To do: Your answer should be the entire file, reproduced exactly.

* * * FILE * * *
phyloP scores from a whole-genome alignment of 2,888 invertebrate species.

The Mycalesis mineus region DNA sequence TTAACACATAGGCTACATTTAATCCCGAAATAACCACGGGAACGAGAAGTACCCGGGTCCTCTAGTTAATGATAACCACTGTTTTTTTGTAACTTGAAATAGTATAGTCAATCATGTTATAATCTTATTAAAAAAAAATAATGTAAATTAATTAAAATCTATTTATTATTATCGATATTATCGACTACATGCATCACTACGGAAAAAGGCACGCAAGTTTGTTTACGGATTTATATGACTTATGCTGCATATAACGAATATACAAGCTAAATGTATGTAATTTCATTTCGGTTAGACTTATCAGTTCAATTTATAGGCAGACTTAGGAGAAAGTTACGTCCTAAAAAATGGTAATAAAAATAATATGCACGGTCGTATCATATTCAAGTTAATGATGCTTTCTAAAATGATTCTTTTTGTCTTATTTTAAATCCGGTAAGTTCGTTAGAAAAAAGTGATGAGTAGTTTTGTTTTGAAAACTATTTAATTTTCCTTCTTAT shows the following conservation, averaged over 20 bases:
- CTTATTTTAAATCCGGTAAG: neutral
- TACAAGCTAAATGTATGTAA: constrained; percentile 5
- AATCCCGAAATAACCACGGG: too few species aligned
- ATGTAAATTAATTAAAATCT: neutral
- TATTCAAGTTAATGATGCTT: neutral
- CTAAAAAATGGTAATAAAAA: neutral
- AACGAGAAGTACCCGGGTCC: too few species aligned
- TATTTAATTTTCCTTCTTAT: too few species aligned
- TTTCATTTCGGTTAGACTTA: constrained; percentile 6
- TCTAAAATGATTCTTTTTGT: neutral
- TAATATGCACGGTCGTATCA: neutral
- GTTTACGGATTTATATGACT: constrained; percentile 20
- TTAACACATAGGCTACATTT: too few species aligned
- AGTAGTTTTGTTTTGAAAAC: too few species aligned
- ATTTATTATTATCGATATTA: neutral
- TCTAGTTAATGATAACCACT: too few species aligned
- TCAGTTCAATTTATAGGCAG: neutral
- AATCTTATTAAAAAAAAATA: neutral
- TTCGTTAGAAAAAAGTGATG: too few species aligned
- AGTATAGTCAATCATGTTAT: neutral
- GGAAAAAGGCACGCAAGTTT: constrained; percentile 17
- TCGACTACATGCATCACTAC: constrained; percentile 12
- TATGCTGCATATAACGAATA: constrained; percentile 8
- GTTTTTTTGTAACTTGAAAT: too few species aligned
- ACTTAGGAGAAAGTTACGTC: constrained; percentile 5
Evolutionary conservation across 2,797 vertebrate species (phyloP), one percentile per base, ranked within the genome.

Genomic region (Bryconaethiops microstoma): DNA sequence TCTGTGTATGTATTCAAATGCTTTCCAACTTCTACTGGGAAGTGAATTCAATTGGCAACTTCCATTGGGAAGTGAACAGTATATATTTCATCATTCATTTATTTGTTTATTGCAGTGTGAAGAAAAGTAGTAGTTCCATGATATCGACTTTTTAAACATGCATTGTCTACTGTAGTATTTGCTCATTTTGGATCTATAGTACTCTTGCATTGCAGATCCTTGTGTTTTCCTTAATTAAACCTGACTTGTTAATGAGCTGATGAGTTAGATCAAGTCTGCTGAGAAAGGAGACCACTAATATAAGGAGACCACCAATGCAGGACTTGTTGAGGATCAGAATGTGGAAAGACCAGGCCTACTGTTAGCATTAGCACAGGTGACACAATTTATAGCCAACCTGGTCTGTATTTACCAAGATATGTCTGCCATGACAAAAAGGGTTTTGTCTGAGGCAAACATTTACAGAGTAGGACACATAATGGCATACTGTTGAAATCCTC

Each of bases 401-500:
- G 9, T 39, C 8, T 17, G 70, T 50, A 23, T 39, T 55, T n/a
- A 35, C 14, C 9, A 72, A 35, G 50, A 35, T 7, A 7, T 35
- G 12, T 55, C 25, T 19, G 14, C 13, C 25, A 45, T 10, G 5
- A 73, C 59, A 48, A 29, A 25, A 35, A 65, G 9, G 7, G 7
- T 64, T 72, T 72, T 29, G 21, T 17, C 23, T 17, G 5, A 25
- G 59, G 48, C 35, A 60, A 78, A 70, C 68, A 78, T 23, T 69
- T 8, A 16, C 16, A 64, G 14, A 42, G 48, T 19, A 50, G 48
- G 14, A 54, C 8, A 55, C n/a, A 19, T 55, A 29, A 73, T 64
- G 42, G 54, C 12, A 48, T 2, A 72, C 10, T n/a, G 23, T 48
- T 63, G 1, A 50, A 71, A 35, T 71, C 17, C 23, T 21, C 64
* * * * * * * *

phyloP scores from a whole-genome alignment of 2,888 invertebrate species.

The Mycalesis mineus region DNA sequence TTAACACATAGGCTACATTTAATCCCGAAATAACCACGGGAACGAGAAGTACCCGGGTCCTCTAGTTAATGATAACCACTGTTTTTTTGTAACTTGAAATAGTATAGTCAATCATGTTATAATCTTATTAAAAAAAAATAATGTAAATTAATTAAAATCTATTTATTATTATCGATATTATCGACTACATGCATCACTACGGAAAAAGGCACGCAAGTTTGTTTACGGATTTATATGACTTATGCTGCATATAACGAATATACAAGCTAAATGTATGTAATTTCATTTCGGTTAGACTTATCAGTTCAATTTATAGGCAGACTTAGGAGAAAGTTACGTCCTAAAAAATGGTAATAAAAATAATATGCACGGTCGTATCATATTCAAGTTAATGATGCTTTCTAAAATGATTCTTTTTGTCTTATTTTAAATCCGGTAAGTTCGTTAGAAAAAAGTGATGAGTAGTTTTGTTTTGAAAACTATTTAATTTTCCTTCTTAT shows the following conservation, averaged over 20 bases:
- CTTATTTTAAATCCGGTAAG: neutral
- TACAAGCTAAATGTATGTAA: constrained; percentile 5
- AATCCCGAAATAACCACGGG: too few species aligned
- ATGTAAATTAATTAAAATCT: neutral
- TATTCAAGTTAATGATGCTT: neutral
- CTAAAAAATGGTAATAAAAA: neutral
- AACGAGAAGTACCCGGGTCC: too few species aligned
- TATTTAATTTTCCTTCTTAT: too few species aligned
- TTTCATTTCGGTTAGACTTA: constrained; percentile 6
- TCTAAAATGATTCTTTTTGT: neutral
- TAATATGCACGGTCGTATCA: neutral
- GTTTACGGATTTATATGACT: constrained; percentile 20
- TTAACACATAGGCTACATTT: too few species aligned
- AGTAGTTTTGTTTTGAAAAC: too few species aligned
- ATTTATTATTATCGATATTA: neutral
- TCTAGTTAATGATAACCACT: too few species aligned
- TCAGTTCAATTTATAGGCAG: neutral
- AATCTTATTAAAAAAAAATA: neutral
- TTCGTTAGAAAAAAGTGATG: too few species aligned
- AGTATAGTCAATCATGTTAT: neutral
- GGAAAAAGGCACGCAAGTTT: constrained; percentile 17
- TCGACTACATGCATCACTAC: constrained; percentile 12
- TATGCTGCATATAACGAATA: constrained; percentile 8
- GTTTTTTTGTAACTTGAAAT: too few species aligned
- ACTTAGGAGAAAGTTACGTC: constrained; percentile 5
Evolutionary conservation across 2,797 vertebrate species (phyloP), one percentile per base, ranked within the genome.

Genomic region (Bryconaethiops microstoma): DNA sequence TCTGTGTATGTATTCAAATGCTTTCCAACTTCTACTGGGAAGTGAATTCAATTGGCAACTTCCATTGGGAAGTGAACAGTATATATTTCATCATTCATTTATTTGTTTATTGCAGTGTGAAGAAAAGTAGTAGTTCCATGATATCGACTTTTTAAACATGCATTGTCTACTGTAGTATTTGCTCATTTTGGATCTATAGTACTCTTGCATTGCAGATCCTTGTGTTTTCCTTAATTAAACCTGACTTGTTAATGAGCTGATGAGTTAGATCAAGTCTGCTGAGAAAGGAGACCACTAATATAAGGAGACCACCAATGCAGGACTTGTTGAGGATCAGAATGTGGAAAGACCAGGCCTACTGTTAGCATTAGCACAGGTGACACAATTTATAGCCAACCTGGTCTGTATTTACCAAGATATGTCTGCCATGACAAAAAGGGTTTTGTCTGAGGCAAACATTTACAGAGTAGGACACATAATGGCATACTGTTGAAATCCTC

Each of bases 401-500:
- G 9, T 39, C 8, T 17, G 70, T 50, A 23, T 39, T 55, T n/a
- A 35, C 14, C 9, A 72, A 35, G 50, A 35, T 7, A 7, T 35
- G 12, T 55, C 25, T 19, G 14, C 13, C 25, A 45, T 10, G 5
- A 73, C 59, A 48, A 29, A 25, A 35, A 65, G 9, G 7, G 7
- T 64, T 72, T 72, T 29, G 21, T 17, C 23, T 17, G 5, A 25
- G 59, G 48, C 35, A 60, A 78, A 70, C 68, A 78, T 23, T 69
- T 8, A 16, C 16, A 64, G 14, A 42, G 48, T 19, A 50, G 48
- G 14, A 54, C 8, A 55, C n/a, A 19, T 55, A 29, A 73, T 64
- G 42, G 54, C 12, A 48, T 2, A 72, C 10, T n/a, G 23, T 48
- T 63, G 1, A 50, A 71, A 35, T 71, C 17, C 23, T 21, C 64